It seems like every time an animal gets popular in a film, kids want to own it as a pet… and parents often don’t know how to say no. After the release of Finding Nemo, there was a giant spike in clown fish sales. Unfortunately, most consumers didn’t know that 90% of clown fish are captured in the wild. Many experts believe that this is now one of the main causes of the depletion of clownfish populations in the Philippines and the Great Barrier Reef.
The industry has now had time to catch up, and there’s now a strong captive breeding program for the little “Nemos”, but there isn’t anything like that for blue tangs, the fish family to which Dory belongs. In fact, current attempts to breed blue tangs in the captive at Florida’s Tropical Aquaculture Laboratory, have not been able to keep a captive bred Blue Tang alive for more than 22 days.
There’s a big fear in the conservation world that Finding Dory could be a major blow to Blue Tang populations around the world. What makes it worse is that these aren’t cheap ornamental fish like clownfish are. Each fish can cost $40-$60 at retail. That’s too good an opportunity for most fish store owners to pass up.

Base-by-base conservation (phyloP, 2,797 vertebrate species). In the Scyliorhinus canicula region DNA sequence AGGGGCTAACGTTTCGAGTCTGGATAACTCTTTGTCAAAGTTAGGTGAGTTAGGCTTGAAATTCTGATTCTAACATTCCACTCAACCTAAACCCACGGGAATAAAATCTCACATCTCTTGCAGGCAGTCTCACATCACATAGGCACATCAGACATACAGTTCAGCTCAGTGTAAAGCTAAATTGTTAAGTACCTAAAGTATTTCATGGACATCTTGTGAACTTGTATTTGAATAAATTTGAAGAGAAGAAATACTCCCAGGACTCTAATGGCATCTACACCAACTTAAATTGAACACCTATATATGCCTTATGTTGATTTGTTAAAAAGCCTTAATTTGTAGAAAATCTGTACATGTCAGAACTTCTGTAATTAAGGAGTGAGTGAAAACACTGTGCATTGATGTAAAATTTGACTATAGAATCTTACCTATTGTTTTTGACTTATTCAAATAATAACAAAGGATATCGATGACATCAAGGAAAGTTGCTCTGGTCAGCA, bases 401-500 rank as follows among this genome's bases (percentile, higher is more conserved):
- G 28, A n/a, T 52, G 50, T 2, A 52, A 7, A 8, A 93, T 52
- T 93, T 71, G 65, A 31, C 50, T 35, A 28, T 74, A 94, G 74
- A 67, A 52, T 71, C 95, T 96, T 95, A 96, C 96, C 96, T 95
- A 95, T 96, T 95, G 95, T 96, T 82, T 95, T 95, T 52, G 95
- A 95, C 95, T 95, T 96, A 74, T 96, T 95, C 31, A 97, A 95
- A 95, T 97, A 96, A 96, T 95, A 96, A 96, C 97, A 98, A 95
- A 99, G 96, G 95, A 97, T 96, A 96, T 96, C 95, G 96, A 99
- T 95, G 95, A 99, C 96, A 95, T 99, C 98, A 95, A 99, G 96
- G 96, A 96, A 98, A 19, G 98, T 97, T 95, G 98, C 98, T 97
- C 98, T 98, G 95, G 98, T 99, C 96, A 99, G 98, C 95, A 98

TMZ is even reporting that man store owners have already stocked up in preparation of the film. If you are considering getting a little Dory for your kid after the movie, here are some things to consider:
– Unlike goldfish or other common starter fish, Blue Tangs are quite fragile.
– Tangs require a very specific, exotic tank set up.
– It is a widely held belief in the fish selling industry that Tangs are not starter fish. In fact, one dealer said: “fish novices will kill these creatures.”
Finally, and most importantly, it is pretty much guaranteed that any Blue Tang you buy was captured out of the wild. With the increased demand, that means that there will be more interest in capitalizing on the popularity than preserving the species.